How Do You Write When Your Life Is Crazy?

So, you want to be an author and you have an actual life? Nearly everyone has a dream of one day writing a book, but few ever even begin the project - much less finish it.  You want to get started on the great American novel, or your memoir or the next Game of Thrones, but you want to tackle it when you are in the midst of big changes in your life, like planning your wedding, first year with baby or starting a new job. Some would say to put it off until your life settles down to a routine. Instead, that period of personal growth may be the perfect time to start.  Fitting a new writing routine into your life at the same time is a terrific idea. Making the decision to start is just the first step, however. How do you go about actually doing it? Like building any new good habit, it helps to focus on a few principles and stick with them.

It’s all in the numbers

A time honored tradition in the writing world is to set a daily word goal. Stephen King, author of dozens of best selling horror novels, sets a goal for himself of 2,000 words per day. Minimum! Stephen King is prolific, to say the least. Most writers set themselves a goal that falls somewhere between 500 and 1,500 words per day. You pick the goal, so you can make it for you instead of against you. If you are juggling a baby and a demanding job, you may want to stick to the low end of the range to start. You may be surprised at how quickly 1,000 words comes once you get started. Combine discipline with a dash of self compassion. Being a perfectionist can end your book writing days, just as easily as lack of focus. If you miss a few days, or just can’t get past 300 words one day, be gentle with yourself. Just pick right back up and keep going.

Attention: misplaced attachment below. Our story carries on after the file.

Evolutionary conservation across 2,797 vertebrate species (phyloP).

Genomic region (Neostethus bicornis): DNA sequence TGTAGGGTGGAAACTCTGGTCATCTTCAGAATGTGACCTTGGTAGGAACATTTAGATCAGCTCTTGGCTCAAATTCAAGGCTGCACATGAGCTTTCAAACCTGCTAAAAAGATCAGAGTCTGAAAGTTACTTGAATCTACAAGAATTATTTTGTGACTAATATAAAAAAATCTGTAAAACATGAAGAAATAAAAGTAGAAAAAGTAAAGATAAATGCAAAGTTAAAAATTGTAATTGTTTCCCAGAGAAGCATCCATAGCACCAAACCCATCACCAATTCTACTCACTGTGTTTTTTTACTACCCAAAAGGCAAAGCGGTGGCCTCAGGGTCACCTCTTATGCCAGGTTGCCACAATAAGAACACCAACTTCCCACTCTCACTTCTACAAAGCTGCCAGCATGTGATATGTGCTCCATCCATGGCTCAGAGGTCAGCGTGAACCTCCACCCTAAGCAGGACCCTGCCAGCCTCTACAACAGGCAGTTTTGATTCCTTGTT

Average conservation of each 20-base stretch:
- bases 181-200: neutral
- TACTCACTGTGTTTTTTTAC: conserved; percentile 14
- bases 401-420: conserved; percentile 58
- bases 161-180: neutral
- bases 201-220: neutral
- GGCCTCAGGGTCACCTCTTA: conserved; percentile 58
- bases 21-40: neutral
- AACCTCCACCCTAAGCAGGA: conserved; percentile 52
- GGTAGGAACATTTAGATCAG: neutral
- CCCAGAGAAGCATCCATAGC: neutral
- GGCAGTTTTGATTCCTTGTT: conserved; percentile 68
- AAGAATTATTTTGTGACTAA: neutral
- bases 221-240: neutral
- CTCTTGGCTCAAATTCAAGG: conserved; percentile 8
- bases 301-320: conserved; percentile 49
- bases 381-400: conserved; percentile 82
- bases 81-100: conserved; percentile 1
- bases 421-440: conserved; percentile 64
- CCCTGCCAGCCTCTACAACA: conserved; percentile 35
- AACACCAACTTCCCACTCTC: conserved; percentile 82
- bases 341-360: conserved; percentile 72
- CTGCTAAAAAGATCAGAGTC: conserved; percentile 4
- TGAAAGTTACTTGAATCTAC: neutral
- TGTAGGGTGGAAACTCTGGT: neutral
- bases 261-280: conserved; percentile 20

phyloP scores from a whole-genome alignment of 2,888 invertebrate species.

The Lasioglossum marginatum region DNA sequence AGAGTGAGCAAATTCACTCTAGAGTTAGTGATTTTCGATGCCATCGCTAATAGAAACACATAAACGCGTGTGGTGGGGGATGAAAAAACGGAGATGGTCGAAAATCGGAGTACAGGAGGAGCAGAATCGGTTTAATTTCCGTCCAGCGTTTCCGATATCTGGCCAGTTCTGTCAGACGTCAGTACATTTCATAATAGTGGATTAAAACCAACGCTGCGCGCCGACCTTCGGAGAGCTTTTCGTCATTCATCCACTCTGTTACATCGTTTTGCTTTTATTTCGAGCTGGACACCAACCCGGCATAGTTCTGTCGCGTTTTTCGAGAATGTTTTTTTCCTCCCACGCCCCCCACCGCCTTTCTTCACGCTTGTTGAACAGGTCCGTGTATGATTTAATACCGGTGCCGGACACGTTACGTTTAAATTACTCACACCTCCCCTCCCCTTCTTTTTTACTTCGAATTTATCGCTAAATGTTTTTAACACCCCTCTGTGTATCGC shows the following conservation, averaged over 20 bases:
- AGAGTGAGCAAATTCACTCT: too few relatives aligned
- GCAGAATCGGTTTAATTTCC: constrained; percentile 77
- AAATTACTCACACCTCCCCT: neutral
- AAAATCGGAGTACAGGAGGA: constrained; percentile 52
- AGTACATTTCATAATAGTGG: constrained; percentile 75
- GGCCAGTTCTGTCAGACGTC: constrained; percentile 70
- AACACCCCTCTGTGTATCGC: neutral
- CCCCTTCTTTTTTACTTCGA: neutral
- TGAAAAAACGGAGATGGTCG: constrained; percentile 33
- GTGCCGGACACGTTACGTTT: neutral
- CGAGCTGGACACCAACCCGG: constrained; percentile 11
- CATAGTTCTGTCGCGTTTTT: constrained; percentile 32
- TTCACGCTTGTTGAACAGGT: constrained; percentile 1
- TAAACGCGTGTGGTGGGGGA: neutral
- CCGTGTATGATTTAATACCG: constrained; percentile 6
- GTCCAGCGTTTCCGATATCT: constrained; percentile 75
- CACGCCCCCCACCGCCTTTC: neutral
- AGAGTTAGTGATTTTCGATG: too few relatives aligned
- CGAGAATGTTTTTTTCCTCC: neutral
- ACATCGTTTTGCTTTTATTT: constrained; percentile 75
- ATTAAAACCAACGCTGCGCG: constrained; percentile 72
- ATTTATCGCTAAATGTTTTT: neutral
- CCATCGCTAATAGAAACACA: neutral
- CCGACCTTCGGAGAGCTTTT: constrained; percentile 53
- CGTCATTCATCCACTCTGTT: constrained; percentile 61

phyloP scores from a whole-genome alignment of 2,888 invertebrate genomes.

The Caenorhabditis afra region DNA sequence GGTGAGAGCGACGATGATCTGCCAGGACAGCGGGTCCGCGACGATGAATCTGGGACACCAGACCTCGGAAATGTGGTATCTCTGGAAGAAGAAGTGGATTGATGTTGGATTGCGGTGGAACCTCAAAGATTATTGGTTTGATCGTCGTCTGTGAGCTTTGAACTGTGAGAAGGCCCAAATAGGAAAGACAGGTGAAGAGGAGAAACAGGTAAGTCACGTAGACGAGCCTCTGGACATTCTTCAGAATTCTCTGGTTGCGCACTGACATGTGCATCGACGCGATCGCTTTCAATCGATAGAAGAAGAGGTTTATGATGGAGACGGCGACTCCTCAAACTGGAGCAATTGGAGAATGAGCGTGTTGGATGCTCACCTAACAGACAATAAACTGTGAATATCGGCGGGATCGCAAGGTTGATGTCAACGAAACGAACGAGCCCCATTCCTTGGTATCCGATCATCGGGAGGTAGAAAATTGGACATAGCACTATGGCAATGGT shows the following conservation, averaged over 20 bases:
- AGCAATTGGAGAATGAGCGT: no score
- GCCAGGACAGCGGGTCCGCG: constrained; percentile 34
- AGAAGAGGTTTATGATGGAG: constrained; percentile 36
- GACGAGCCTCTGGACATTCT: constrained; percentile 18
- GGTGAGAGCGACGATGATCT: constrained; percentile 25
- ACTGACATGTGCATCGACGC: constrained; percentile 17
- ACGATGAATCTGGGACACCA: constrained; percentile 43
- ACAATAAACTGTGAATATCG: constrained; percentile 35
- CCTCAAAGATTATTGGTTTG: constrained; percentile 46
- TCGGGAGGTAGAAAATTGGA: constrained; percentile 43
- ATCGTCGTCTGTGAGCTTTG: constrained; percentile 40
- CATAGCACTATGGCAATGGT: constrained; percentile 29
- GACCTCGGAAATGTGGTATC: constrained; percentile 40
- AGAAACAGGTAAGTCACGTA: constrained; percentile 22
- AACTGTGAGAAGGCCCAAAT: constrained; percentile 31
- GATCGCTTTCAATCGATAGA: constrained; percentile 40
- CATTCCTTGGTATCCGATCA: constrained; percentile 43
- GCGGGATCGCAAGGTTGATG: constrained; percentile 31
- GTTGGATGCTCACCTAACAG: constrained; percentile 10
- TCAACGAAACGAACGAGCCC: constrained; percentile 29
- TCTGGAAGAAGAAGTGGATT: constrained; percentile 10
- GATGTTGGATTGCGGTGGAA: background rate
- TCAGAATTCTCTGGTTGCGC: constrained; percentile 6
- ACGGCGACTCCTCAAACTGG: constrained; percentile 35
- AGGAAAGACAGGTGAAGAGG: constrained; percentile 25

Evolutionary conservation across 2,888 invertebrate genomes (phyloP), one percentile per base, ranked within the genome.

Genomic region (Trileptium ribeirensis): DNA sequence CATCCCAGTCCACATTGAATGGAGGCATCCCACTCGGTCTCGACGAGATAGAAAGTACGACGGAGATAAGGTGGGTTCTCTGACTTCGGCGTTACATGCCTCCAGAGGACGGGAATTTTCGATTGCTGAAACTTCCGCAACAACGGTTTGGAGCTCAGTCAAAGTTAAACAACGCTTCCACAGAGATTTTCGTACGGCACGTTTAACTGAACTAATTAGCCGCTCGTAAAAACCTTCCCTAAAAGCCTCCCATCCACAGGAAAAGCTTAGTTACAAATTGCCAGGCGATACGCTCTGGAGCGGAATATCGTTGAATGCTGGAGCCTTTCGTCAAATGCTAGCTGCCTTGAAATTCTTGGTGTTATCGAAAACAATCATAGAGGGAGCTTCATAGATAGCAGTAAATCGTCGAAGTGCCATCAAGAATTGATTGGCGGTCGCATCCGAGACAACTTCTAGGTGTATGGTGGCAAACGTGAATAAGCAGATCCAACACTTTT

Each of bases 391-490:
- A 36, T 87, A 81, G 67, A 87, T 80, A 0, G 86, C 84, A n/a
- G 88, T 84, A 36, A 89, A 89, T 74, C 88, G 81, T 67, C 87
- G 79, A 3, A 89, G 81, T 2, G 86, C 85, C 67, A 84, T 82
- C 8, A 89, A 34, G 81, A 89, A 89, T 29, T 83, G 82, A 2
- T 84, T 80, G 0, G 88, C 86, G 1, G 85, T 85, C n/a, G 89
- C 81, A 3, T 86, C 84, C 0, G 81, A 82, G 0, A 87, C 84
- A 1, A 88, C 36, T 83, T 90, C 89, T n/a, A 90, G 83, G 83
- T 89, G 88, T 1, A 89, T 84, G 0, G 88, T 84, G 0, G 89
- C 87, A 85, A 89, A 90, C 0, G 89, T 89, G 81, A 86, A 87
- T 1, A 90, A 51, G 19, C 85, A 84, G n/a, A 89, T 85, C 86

Don’t wait for inspiration

Neil Gaiman, author of American Gods, says  “If you’re only going to write when you’re inspired, you may be a fairly decent poet, but you will never be a novelist because you’re going to have to make your word count today, and those words aren’t going to wait for you, whether you’re inspired or not.”  Neil would know a thing or two about the writing life, having written many best-selling and award-winning novels. Neil goes on to say that when he reads through the draft of one of his novels, he can’t tell the difference between the scenes he wrote when he felt inspired and the ones he wrote when he just wasn’t feeling it.  I’ll bet you won’t be able to either. Write every day, rain or shine, happy or sad. As those words start to accumulate, soon you will have the bones of your first novel.

Change your scenery

Have you ever bought a piece of gym equipment only to find months later it had become an expensive place to drape worn clothing? Just as with building a fitness routine, sometimes the best option to start and stick with a new habit is to make where you do it somewhere other than home. If you aren’t home, you will be less likely to be interrupted by questions from your spouse or kids. Your nice comfy sofa won’t be there either. Signing up for a writing workshop at a community center or joining a writing group are both ways to add structure to your routine. They also have the advantage of connecting you with other writers for encouragement. Failing that, you can do what college students have done when they needed to focus for eons – go to the library. Libraries are quiet and have computer workstations and tables you can spread out on. Another great option is to join in on National Novel Writing Month (www.nanowrimo.org) every November. You get connected with a huge community of other aspiring writers all with the goal of producing the first draft of a novel in one month. Don’t look so surprised. With the fire in your belly, it is 100% possible to produce 50,000 words in just 30 days.

There are writers that are able to focus full time on their work with few distractions, but the majority of books on the market are written by people that do have actual lives, families and obligations. Your life experiences always influence your writing anyway. Taking on your first writing project at this stage of your life is not only a good idea, it’s a great idea.